Harry Potter’s magical finale
A great deal of skill, a little bit of luck and many wise decisions all played a part in making the Harry Potter franchise the most successful in film history. It’s only during the final moments of David Yates’ Harry Potter and the Deathly Hallows: Part 2 that we begin to appreciate just what an incredible achievement this has been. In the movie’s final scenes the emotional investment viewers have made in this saga is wonderfully returned in a poignant series of moments that reaffirm the story’s most important themes. These are that loyalty and honor are not antiquated notions but continue to yield incalculable moral riches, and that love, friendship and faithfulness are the only things that truly matter, whether it be in a world of wizards or our own.
The film is constructed like a well-tuned clock, picking up precisely where the previous installment left off, building up a head of steam as the action steadily increases from one elaborate set piece to another. Finding the remaining Horcruxes, objects that contain pieces of the evil Lord Valdemort (Ralph Fiennes), is the goal and this quest takes the film’s intrepid trio – Harry, Hermione and Ron – to the goblin-run Gringott’s Wizarding Bank and ultimately to Hogwarts Castle, which is now being run as a fascist state under the eye of the new headmaster Snape (Alan Rickman).
We’ve come to expect a high degree of production value from these movies and this final installment doesn’t disappoint. Among the most overlooked artists in the franchise are Stuart Craig and his legion of assistants who’ve toiled tirelessly to bring Rowling’s world to life, adding layer upon layer of detail to make this as real and memorable as any other place that’s appeared on the big screen. But the man who fails to get the credit he deserves is director Peter Yates, who was given the reins of the biggest film franchise in the world and was able to ensure that not only were all of the technical elements functioning in unison, but more importantly, that the emotional thread of the story became richer and continued to resonate throughout the final four episodes.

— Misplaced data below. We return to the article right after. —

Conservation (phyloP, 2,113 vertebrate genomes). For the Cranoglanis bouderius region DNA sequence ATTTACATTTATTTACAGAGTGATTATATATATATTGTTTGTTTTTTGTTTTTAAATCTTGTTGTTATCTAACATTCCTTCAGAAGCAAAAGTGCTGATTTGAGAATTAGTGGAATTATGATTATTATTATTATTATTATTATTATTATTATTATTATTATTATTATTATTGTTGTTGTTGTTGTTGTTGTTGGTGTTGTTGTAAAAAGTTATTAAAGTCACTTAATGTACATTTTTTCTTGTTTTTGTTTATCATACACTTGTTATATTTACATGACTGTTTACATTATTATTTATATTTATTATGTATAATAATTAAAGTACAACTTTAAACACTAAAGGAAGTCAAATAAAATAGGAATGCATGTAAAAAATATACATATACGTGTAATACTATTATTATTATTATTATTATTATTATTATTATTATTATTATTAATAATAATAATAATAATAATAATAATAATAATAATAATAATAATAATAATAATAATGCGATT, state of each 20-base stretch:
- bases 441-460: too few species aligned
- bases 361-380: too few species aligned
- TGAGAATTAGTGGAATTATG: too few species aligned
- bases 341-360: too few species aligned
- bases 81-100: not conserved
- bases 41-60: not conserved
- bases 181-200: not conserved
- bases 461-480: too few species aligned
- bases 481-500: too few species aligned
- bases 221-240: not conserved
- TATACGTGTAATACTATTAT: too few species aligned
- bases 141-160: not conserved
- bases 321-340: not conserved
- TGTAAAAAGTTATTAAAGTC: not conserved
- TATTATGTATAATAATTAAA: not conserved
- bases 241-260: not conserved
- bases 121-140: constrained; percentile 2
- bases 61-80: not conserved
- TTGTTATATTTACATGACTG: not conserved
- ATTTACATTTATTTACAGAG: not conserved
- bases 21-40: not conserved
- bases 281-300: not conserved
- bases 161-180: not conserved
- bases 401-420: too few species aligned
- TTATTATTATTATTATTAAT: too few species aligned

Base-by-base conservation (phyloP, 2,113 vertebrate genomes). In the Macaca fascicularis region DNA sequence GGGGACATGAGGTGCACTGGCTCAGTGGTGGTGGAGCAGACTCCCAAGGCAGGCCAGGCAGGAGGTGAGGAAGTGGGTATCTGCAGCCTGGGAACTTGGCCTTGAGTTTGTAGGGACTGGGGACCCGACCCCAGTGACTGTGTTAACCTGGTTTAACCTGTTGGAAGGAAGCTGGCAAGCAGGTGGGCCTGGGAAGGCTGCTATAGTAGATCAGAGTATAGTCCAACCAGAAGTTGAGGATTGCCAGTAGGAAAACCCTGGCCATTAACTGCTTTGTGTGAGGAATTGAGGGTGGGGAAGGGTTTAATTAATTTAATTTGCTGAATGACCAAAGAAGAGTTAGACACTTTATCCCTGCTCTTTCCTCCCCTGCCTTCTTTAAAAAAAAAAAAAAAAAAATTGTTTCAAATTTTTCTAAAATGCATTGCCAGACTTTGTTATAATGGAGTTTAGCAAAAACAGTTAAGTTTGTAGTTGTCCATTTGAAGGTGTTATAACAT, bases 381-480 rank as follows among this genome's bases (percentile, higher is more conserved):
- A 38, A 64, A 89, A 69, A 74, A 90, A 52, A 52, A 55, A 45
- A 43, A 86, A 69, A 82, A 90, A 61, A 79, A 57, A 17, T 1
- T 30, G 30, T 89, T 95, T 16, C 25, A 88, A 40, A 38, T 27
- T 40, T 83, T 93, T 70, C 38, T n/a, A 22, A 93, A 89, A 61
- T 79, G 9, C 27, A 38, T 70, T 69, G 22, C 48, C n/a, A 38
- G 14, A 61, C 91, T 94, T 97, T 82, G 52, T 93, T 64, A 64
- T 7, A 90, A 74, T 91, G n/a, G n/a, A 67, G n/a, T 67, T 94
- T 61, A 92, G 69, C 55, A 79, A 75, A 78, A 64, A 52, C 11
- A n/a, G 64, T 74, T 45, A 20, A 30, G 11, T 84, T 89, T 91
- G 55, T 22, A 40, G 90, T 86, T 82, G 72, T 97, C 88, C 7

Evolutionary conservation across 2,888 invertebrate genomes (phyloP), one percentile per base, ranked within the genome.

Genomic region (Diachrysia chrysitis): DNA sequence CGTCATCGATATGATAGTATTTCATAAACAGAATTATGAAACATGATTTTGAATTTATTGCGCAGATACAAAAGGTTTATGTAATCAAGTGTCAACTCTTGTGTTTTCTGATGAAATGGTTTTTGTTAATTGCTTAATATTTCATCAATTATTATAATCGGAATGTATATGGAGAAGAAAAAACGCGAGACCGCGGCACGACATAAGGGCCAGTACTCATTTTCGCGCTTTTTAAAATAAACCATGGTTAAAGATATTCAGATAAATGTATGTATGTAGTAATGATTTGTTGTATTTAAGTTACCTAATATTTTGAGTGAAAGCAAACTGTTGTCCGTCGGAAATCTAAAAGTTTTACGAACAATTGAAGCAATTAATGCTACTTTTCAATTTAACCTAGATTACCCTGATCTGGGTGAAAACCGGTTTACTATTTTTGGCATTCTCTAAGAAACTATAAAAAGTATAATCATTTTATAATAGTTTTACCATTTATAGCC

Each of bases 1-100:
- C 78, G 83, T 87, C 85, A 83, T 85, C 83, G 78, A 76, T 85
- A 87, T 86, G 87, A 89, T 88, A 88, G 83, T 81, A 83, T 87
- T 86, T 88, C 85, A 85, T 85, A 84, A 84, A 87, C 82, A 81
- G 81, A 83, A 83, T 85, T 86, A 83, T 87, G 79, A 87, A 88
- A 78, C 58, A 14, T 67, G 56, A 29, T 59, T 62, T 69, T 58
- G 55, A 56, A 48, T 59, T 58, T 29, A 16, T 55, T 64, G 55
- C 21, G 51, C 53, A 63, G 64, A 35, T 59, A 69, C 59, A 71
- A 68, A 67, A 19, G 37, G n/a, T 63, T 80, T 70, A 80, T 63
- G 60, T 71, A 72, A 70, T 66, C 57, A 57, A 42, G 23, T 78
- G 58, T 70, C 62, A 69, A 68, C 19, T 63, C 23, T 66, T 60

As expected, each key character makes a final appearance here, and while some of them only pop up for a moment or two, it’s good to see them all, if for nothing else but to be reminded of what an incredible array of thespians were involved along the way. They’re all solid, even in throwaway moments. The deepest impressions are made by Fiennes, bringing a sense of majesty to the evil he personifies, Rickman, who makes every syllable count and reveals a depth of feeling in Snape we always knew was there, and Michael Gambon as Dumbledore, who wisely underplays the most powerful of moments. For me, seeing these three powerhouses volley back and forth is worth the price of admission.
Funny to think that when production on these films began more than a decade ago, the producers considered replacing Daniel Radcliffe, Emma Watson and Rupert Grint as the principal three after the second film as the fear was that they would mature much quicker than the films could be made and that they would ultimately end up seeming far too old for their roles. Seems silly now and, thankfully, cooler heads prevailed. This was the wisest decision made in the franchise’s history as it allowed us to watch these three grow up on screen, adding an emotional resonance to the story that no amount of fine writing or acting could have achieved. The emotional and physical development between these actors and their characters has been intertwined in an unprecedented manner and the emotional dividends that result are incalculable. And while this farewell is bittersweet, the tears viewers shed as the final curtain falls are ones not only of sadness but of thanks for the unexpectedly rich experience this has been.
Contact Chuck Koplinski at firstname.lastname@example.org.